Creative Ways to Pay for College

Financial Aid

Before you start looking into other ways to pay for your college experience, filling out the government’s Free Application for Federal Student Aid (FAFSA) is an important first step. Depending on your academic history and current financial situation, you might qualify for multiple student grants and scholarships without having to put in any additional effort. Even if you aren’t awarded enough money, the FAFSA is also a requirement for students who eventually apply for student loans.

The FAFSA isn’t the only way to earn college grants and scholarships. Many private companies and other organizations hold special programs or contests specifically for aspiring students. While many are based on grade point average or academic merit, others are less conventional. Duck® Tape offers $10,000 to high school students who make the best prom wear out of Duck brand duct tape. The American Fire Sprinkler Association is willing to give you $20,000 to pursue a college degree or trade school education if you can write a convincing essay about the life-saving properties of automatic fire sprinklers. The National Gay Pilots Association (NGPA) has awarded more than $300,000 to aviation students who support LGBT rights. 

Find a Part-Time Job

Even if you qualify for a number of strange and generous grants, you’ll likely need some form of income while you’re going to school. A part-time job is one of the most reliable ways to earn consistent money, but it’s important to find a position that accommodates your school schedule. Fortunately, there are a number of jobs that have flexible hours. Look through newspapers or online listings for positions such as:

  • Restaurant Host/Hostess: As long as you can find shifts outside of class and homework hours, working at a restaurant can make you some significant cash. Weekends bring in plenty of customers, especially on a college campus, allowing you to make lots of tips.
  • Freelance Writer: Freelance writing allows you to pursue work as frequently or sparingly as you’d like. If your writing is good enough, websites and magazines might be willing to publish and pay you for it. However, the amount of money you make is directly linked to your skills and how often you can find work.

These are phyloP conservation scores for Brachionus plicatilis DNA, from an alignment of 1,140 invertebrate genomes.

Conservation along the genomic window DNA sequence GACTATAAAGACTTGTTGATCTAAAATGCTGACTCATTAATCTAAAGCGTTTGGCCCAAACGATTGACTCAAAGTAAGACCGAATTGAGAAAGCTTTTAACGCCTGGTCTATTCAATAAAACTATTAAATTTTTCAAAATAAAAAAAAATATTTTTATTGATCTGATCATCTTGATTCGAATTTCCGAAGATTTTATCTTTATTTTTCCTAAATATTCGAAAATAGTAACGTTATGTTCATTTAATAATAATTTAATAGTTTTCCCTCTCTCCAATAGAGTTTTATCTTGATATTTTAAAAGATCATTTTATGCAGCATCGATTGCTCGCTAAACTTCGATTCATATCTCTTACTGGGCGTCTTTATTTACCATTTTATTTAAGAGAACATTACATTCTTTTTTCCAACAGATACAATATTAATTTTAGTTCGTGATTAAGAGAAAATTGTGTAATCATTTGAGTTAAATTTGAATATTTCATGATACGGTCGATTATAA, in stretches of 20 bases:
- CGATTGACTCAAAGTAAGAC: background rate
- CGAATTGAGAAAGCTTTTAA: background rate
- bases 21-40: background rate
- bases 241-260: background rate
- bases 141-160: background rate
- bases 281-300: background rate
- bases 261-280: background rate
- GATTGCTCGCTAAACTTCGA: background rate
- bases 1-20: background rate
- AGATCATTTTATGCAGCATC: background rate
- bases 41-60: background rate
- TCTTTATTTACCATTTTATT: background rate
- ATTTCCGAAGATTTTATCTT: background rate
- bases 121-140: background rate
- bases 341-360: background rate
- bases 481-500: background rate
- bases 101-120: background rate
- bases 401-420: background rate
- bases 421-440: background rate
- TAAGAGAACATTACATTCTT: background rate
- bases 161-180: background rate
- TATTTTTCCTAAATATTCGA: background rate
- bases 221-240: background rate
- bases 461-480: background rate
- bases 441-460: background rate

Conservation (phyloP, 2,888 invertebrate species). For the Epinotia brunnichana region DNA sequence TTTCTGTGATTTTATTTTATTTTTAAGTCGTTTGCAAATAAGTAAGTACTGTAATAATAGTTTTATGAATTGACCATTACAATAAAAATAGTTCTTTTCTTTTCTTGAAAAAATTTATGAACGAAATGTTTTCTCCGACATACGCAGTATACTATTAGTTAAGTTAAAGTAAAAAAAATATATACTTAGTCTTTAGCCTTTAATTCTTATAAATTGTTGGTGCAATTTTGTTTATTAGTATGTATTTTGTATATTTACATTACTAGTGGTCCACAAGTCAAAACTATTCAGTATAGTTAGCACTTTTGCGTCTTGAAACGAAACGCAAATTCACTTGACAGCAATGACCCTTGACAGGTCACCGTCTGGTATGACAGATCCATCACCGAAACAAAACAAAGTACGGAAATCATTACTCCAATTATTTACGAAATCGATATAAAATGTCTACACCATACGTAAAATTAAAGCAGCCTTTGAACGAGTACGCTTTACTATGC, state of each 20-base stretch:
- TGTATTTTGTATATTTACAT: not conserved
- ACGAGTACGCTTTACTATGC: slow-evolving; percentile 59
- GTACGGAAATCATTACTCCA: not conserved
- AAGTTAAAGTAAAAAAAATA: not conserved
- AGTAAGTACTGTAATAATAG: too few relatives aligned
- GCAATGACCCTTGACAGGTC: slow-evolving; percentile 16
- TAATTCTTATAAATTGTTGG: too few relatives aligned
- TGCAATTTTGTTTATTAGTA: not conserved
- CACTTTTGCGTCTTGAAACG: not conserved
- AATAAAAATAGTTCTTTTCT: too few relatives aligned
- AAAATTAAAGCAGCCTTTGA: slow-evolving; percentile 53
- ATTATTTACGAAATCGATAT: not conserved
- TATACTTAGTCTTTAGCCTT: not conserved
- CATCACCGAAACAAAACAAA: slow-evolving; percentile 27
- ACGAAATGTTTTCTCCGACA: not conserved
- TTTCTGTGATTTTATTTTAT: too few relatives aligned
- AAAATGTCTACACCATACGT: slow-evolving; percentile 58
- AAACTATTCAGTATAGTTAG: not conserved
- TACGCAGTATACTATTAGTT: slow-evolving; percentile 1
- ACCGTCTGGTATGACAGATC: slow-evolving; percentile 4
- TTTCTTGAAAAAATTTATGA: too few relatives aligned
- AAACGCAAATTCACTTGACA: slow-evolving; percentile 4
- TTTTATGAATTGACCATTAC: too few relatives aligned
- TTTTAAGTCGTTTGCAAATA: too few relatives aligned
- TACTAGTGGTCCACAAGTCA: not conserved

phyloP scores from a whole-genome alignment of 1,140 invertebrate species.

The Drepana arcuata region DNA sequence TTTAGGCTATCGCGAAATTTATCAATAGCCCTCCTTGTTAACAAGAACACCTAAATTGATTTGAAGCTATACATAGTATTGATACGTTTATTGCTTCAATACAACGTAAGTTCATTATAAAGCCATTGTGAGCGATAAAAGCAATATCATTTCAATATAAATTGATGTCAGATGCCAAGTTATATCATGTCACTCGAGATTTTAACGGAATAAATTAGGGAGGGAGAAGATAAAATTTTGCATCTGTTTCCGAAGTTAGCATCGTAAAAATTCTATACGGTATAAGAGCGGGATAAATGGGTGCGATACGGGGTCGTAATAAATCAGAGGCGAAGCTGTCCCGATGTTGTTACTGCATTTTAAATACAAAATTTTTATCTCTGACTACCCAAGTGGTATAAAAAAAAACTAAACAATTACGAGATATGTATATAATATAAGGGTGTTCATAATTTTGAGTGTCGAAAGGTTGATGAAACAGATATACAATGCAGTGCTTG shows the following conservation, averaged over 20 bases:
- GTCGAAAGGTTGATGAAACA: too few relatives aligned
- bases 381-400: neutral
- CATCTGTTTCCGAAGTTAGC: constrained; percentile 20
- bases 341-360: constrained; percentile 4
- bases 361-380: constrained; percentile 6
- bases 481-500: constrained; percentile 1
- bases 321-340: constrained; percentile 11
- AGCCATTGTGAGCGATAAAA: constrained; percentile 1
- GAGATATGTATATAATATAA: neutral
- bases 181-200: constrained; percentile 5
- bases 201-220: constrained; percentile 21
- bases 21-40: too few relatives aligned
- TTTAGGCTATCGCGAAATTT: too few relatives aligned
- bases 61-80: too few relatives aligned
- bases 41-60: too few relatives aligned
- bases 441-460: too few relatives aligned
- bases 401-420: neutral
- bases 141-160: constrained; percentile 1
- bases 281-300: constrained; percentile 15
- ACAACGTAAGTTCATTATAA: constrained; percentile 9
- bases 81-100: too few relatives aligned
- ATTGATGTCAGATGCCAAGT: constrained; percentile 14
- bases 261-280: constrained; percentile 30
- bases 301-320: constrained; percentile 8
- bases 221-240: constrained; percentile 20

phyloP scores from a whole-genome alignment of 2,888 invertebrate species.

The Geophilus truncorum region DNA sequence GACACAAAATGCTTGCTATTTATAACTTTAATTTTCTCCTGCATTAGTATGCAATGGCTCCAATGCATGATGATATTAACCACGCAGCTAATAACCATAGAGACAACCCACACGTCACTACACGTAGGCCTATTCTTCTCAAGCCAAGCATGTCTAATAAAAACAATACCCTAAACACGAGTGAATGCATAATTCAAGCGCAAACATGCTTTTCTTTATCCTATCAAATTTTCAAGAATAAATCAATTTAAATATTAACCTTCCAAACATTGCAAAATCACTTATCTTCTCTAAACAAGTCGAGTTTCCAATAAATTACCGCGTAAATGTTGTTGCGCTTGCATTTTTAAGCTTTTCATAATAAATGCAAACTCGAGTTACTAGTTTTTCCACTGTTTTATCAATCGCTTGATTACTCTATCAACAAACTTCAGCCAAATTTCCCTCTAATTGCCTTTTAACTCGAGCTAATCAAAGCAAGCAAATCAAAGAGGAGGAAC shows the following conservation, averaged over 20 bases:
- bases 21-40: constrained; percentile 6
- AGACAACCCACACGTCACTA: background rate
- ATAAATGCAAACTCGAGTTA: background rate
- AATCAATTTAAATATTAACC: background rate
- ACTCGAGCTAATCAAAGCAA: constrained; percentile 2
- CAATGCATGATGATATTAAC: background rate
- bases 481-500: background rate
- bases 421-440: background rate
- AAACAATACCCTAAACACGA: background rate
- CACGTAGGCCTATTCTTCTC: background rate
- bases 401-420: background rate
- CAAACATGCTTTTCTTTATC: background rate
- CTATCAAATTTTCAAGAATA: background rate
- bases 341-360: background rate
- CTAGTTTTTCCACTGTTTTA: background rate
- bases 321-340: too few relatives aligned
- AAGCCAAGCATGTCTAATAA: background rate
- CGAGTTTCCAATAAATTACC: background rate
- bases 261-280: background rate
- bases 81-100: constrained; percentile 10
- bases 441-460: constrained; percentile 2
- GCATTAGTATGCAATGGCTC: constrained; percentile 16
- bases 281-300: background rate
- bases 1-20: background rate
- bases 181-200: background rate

• On-Campus Jobs: Many college campuses offer jobs to their students. If you’re lucky, you might even find a position working in your field of study.

Lower Your Expenses

If the cost of going to college is still too steep for you, it might be best to lower your expectations in terms of accommodations, lifestyle and the types of education opportunities you pursue. Instead of going straight to a four-year university, consider starting at a local community college. Take two years to get all your general requirements out of the way before re-enrolling at a larger college when you know exactly what you want to study.

No matter the size of the college you plan on enrolling in, living at home can save you a significant amount of money. Even the price of gas to and from campus each day won’t be nearly as expensive as paying for room and board on or near campus.

Student Loan Counseling in Seattle

Unsure how to pay for school? Feeling overwhelmed by student debt? American Financial Solutions is here to help you find financial solutions to improve your life. Our certified counselors will work with you and your loan providers to ensure the best outcome for your personal goals. Contact us online to speak with a counselor today.